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Linux NetworkManager a Solid Tool with New Features
What is NetworkManager?
April 23, 2010
Applications like Firefox and OpenOffice.org get all the glory. They're highly visible as cornerstone applications of the free desktop. But what about the background apps that do the grunt work and sit silently in the background, ignored unless we run into a bug? One of the vital, yet unsung, applications Linux users depend on is NetworkManager.
What is NetworkManager?
NetworkManager comprises several pieces, a service that's used to manage a system's network connections and report their condition to applications that are D-BUS aware, and client applications that allow the user to manage network connections. NetworkManager was developed to simplify working with network connections and to help desktop and other applications become network aware.
Most users never have to worry about the backend services of NetworkManager and only work with the GUI applets that manages network connections. For GNOME and Xfce users this means the nm-applet utility, and for KDE users the KNetworkManager applet.
Many Linux users don't remember, or realize, the tremendous pain that came with managing network connections in the early days of Linux. Especially for laptop users who needed to connect to two or more networks. Though early iterations of NetworkManager were slightly less than painless to use (earning it the moniker "NetworkMangler" in some circles), it has evolved into a solid tool that makes managing connections virtually pain-free.
For example, I remember two years ago getting my Verizon Wireless EV-DO card and plugging it in to openSUSE 11.0. NetworkManager required no setup at all. It recognized the card, it appeared in the drop-down menu in the GNOME toolbar, and the only action required was to click "connect." This was hands-down the simplest way to configure the card that I'd encountered.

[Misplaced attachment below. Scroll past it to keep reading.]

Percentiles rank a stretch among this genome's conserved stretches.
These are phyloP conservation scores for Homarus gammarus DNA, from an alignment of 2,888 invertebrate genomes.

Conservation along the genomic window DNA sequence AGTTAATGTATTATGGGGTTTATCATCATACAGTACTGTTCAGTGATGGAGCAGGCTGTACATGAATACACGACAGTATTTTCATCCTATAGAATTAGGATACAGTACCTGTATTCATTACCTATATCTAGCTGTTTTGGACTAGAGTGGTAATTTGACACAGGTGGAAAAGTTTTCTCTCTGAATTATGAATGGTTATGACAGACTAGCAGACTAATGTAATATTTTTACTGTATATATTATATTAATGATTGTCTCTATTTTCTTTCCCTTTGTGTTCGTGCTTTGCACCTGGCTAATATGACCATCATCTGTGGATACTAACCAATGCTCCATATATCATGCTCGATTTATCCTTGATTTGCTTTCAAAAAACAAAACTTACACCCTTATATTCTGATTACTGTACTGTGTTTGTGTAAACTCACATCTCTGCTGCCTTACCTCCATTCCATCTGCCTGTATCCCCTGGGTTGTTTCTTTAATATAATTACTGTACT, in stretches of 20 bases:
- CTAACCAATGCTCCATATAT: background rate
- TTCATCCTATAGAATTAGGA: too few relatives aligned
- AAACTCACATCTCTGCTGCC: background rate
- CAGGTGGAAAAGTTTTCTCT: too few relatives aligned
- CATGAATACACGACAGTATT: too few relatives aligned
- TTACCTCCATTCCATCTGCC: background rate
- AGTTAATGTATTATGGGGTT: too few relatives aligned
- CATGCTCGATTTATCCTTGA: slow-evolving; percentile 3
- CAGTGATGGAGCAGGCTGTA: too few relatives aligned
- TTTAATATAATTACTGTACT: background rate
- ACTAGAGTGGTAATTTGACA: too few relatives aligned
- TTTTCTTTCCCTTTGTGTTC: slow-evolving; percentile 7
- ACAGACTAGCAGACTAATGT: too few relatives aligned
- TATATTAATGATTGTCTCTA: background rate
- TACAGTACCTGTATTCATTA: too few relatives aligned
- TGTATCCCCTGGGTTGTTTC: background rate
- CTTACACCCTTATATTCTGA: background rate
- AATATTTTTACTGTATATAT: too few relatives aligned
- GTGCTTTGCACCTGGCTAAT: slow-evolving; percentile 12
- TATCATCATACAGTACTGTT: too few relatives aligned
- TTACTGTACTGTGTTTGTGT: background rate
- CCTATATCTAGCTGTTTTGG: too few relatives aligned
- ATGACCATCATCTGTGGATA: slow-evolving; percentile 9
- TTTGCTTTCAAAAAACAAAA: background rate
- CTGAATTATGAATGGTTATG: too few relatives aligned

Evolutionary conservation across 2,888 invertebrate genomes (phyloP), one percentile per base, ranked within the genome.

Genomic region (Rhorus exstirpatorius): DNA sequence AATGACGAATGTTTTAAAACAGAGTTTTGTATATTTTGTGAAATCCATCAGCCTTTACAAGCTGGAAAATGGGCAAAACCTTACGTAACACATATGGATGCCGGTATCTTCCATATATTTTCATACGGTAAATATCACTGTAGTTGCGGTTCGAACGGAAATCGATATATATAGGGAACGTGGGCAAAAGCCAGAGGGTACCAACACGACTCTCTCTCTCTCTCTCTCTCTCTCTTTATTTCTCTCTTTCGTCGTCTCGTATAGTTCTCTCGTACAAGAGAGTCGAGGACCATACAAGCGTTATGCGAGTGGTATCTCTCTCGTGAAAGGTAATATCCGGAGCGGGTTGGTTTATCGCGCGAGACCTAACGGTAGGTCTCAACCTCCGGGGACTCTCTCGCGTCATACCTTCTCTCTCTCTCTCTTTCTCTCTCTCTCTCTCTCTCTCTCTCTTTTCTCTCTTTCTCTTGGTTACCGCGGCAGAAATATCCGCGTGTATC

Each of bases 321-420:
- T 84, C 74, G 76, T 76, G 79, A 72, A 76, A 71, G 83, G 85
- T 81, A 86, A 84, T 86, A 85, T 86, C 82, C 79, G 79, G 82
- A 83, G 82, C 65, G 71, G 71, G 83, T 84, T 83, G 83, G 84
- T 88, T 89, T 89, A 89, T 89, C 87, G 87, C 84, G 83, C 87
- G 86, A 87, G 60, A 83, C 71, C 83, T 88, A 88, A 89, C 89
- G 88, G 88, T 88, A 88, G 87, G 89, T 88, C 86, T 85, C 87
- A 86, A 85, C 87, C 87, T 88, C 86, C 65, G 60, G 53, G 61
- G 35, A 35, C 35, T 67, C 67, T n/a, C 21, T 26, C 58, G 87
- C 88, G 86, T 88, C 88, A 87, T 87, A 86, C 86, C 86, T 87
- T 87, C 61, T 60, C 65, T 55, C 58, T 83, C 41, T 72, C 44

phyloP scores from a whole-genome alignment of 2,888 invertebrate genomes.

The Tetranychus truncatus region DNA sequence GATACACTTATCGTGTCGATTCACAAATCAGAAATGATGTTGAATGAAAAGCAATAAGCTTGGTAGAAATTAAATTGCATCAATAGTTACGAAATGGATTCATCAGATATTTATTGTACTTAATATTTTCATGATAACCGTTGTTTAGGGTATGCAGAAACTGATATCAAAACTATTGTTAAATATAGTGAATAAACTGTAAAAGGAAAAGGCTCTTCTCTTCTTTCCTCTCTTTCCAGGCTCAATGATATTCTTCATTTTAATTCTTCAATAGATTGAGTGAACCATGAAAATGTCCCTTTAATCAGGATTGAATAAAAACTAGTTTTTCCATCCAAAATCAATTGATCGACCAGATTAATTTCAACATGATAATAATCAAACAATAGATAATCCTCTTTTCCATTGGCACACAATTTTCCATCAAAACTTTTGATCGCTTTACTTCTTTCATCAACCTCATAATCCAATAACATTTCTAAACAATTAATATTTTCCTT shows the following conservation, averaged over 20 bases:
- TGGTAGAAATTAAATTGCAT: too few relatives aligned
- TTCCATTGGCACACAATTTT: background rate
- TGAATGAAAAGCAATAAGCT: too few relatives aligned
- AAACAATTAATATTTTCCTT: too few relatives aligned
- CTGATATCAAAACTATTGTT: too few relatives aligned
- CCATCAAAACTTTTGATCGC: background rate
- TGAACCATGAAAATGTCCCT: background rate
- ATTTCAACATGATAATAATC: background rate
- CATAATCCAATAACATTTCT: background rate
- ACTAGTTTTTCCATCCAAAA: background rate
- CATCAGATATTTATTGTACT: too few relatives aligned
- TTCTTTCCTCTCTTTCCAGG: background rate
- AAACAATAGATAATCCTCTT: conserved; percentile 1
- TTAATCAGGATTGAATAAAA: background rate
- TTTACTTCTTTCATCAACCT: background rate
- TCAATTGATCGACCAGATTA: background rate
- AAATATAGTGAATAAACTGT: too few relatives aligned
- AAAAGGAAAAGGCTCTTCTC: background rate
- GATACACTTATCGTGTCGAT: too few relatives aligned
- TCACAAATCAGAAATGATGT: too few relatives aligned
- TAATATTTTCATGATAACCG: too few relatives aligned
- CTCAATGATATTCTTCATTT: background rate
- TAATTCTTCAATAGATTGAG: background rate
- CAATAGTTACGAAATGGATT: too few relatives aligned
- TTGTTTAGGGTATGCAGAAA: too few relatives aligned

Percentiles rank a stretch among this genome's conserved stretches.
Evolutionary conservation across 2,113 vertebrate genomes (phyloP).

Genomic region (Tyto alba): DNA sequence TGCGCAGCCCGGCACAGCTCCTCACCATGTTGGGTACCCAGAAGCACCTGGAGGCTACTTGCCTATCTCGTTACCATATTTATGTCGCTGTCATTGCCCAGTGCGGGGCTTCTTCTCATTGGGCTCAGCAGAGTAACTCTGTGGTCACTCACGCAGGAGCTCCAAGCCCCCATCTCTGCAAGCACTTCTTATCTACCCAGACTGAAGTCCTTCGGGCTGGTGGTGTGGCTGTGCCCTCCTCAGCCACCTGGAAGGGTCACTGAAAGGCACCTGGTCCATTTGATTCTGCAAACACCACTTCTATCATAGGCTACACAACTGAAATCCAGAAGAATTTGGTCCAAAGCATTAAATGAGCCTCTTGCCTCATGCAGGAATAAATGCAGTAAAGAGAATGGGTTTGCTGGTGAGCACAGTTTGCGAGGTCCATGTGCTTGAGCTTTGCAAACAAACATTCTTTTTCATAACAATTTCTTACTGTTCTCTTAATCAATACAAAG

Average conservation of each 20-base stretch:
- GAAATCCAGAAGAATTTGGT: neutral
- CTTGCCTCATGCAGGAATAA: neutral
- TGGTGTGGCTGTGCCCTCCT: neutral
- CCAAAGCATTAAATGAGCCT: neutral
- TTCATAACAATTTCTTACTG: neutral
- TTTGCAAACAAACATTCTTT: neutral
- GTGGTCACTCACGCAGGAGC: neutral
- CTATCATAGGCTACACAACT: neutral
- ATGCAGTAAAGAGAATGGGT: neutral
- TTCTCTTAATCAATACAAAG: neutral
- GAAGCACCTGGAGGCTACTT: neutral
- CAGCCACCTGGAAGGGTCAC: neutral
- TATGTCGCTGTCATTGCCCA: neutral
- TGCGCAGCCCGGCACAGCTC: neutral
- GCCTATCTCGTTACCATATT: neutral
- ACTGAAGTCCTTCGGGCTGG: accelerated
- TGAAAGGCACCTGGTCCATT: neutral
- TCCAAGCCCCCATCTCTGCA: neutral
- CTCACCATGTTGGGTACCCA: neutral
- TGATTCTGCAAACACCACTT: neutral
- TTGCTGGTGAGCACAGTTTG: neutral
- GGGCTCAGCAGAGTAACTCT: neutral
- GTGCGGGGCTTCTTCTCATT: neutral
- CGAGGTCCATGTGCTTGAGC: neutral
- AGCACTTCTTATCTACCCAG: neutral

But there's always improvement to be had, and NetworkManager has continued to move forward. The upcoming 0.8.1 release, which can already be found in Fedora 13, comes with tons of improvements and new features.
New in 0.8.1
The latest NetworkManager series includes quite a few new features, most of which revolves around support for additional networking devices. Mobile users will be particularly happy with this release. 0.8.1 adds support for ModemManager to increase support for mobile broadband devices like GSM, UMTS, and CDMA cards. Using ModemManager also means new features, such as signal strength display and ability to choose between 2G/3G modes. Last, but certainly not least, it also means that you can turn off roaming to avoid any extra connection fees.
0.8.1 also has support for using Bluetooth to get online with support for the Personal Area Networking (PAN) and older Bluetooth Dial-up Networking (DUN) protocols. A list of all, or at least most, supported devices can be found on the wiki.
If you're one of the few users who connects via IPv6 (which they swear really will be relevant to everybody soon, really!), you'll be pleased to know that NetworkManager now supports IPv6 autoconf and static IPs. The 0.8.1 release will also bring IPv6 DHCP support as well.
Most of the changes to the most recent releases have been in the form of adding support for devices or rounding out protocol support, but 0.8.1 also sports a nice new client interface as well.